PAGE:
New guidelines indicate houses where P has been smoked could be less dangerous than first thought - something a local real estate agent hopes will alleviate the "fear factor" around meth houses.

The Ministry of Health this week released a report which provides key recommendations for the country's first national standard for methamphetamine (P) contamination.

For houses where meth has been smoked but not made, it recommends increasing the level of meth needed to warrant a clean-up by up to four times the previous guidelines.

And Rotorua real estate agents hope the new regulations will provide more certainty around contamination levels.


While the level remains at 0.5 micrograms per 100sq cm or higher where meth has been manufactured, it has been increased to 1.5 micrograms in houses where it has been used, and 2 micrograms where meth has only been used and there isn't any carpet.

The different levels reflect the level of health risk from living in a house where someone smoked meth and living in a house used to manufacture the drug.

Professionals McDowell Real Estate Rotorua principal Steve Lovegrove said meth contamination was something people feared and a lot didn't understand.

He said the more government involvement there was in terms of recommendations and levels, the more they could alleviate the "fear factor".

"Everyone is trying to find their way around this minefield."

He said the recommendations would mean different things to different people - and while some might be happy to follow the increased levels others would only accept a zero reading.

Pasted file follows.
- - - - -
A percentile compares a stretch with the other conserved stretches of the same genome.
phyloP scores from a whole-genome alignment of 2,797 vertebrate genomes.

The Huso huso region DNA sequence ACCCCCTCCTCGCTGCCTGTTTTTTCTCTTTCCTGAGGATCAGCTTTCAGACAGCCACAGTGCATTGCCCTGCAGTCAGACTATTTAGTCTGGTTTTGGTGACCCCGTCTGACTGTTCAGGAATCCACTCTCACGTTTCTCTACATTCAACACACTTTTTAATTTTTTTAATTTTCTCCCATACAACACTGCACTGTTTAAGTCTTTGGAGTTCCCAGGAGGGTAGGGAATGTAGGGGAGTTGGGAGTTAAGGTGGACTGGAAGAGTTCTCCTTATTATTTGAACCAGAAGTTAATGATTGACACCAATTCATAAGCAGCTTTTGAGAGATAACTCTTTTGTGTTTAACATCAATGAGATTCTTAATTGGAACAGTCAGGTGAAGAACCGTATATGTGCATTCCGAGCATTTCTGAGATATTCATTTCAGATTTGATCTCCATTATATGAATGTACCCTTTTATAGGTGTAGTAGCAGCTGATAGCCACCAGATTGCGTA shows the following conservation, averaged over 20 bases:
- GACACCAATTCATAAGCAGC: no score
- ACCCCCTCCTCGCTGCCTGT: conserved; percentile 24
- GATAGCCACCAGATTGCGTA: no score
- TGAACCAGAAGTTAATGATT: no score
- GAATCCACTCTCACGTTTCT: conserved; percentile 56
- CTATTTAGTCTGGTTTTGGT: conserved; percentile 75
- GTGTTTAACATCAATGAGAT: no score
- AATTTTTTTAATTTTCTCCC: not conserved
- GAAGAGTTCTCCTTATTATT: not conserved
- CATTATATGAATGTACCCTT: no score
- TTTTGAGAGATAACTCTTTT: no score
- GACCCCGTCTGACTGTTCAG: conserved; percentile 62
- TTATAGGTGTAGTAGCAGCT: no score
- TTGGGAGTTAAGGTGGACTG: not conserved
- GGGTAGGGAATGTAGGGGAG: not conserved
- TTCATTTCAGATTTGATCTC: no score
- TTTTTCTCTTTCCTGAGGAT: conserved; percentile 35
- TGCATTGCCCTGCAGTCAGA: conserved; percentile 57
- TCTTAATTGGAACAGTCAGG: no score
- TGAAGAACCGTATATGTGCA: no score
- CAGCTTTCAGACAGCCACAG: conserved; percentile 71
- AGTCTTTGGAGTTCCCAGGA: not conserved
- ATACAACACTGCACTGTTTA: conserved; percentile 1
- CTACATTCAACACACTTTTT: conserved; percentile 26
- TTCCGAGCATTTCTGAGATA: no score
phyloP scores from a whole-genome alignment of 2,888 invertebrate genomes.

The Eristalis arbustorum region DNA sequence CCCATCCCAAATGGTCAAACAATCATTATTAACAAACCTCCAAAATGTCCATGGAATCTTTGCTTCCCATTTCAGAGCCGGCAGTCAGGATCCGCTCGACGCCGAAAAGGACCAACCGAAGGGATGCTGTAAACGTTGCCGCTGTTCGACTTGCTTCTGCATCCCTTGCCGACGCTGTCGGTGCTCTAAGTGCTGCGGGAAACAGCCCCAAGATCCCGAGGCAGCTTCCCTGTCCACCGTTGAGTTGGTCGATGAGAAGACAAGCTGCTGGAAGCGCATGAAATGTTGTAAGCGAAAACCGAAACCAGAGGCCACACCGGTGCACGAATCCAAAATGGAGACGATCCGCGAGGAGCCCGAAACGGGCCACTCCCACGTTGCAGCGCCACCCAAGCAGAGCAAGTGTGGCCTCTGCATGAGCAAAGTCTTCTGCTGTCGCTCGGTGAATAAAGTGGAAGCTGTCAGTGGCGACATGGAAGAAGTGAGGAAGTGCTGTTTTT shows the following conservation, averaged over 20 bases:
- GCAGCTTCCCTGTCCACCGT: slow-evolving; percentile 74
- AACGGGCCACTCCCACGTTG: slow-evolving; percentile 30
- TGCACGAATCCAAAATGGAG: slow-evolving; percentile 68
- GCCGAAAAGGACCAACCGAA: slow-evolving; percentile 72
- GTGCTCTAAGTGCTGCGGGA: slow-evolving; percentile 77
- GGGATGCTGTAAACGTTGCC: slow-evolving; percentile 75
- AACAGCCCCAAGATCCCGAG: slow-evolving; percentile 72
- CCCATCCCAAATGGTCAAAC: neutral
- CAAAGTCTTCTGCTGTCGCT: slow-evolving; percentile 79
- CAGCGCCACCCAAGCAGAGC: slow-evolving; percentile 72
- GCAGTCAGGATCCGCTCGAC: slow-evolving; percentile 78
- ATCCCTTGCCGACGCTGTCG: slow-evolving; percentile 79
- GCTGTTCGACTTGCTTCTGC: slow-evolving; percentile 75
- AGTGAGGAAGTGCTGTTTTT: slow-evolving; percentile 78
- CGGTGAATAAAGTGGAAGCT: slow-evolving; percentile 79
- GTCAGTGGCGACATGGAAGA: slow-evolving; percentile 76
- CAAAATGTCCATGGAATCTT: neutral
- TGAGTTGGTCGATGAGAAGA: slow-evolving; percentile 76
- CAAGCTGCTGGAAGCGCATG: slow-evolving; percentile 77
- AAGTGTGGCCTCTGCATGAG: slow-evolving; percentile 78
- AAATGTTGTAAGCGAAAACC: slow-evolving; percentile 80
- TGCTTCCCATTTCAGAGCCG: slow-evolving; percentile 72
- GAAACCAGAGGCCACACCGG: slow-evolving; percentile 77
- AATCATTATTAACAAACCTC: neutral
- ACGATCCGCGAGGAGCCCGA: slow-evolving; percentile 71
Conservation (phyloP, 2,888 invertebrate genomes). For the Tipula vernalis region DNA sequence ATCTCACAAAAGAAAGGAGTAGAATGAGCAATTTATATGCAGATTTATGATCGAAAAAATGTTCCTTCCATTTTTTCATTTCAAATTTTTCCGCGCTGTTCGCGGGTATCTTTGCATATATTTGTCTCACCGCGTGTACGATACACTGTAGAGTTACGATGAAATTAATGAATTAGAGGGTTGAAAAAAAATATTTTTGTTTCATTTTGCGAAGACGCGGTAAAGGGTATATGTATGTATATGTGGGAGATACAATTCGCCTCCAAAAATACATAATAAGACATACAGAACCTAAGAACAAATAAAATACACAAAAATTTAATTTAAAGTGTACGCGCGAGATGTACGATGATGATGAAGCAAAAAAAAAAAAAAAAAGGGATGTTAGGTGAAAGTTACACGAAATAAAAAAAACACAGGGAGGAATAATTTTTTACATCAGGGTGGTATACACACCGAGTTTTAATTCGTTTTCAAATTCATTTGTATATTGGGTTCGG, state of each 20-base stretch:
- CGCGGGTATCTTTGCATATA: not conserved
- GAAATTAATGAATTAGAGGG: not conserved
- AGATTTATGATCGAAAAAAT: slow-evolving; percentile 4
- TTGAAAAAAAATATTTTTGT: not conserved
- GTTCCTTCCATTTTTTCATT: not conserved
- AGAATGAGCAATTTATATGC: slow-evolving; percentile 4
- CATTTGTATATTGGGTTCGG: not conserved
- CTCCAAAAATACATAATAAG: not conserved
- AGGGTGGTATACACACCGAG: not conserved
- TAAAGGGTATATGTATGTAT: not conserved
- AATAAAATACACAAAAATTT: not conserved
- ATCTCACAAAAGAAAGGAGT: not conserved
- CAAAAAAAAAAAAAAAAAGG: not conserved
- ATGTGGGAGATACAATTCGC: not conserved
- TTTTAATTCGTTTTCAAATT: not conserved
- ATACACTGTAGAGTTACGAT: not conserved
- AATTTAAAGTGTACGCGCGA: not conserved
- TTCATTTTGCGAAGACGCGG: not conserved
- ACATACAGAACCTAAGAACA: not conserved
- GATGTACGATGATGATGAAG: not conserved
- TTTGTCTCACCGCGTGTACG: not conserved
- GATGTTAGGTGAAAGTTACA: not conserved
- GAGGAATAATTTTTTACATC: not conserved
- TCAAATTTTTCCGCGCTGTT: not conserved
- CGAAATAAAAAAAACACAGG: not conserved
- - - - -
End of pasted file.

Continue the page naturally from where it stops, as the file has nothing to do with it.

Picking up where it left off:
Rotorua Rentals director Richard Evans said he anticipated the limits might have gone even higher.

"At least it is a more realistic figure."

He said landlords also needed more powers to be able to ensure people moved out almost immediately if a property had a high reading.

First National Real Estate chief executive Bob Brereton, who was in Rotorua today, said the new figures represented "quite a radical shift".

He said anecdotally more than half of positive tests fell under the 2 microgram level.

Mr Brereton said the ministry's figures coming out ahead of the national standard were "quite a surprise" but they would hopefully give a little bit more certainty around the levels.

- Developed by ESR for Ministry of Health.
- 0.5 per 100sq cm level to remain for homes used as meth labs.
- Threshold increased to 1.5 per 100sq cm in houses where meth smoked which have carpet
- Threshold increased to 2 per 100sq cm in houses where meth smoked but no carpet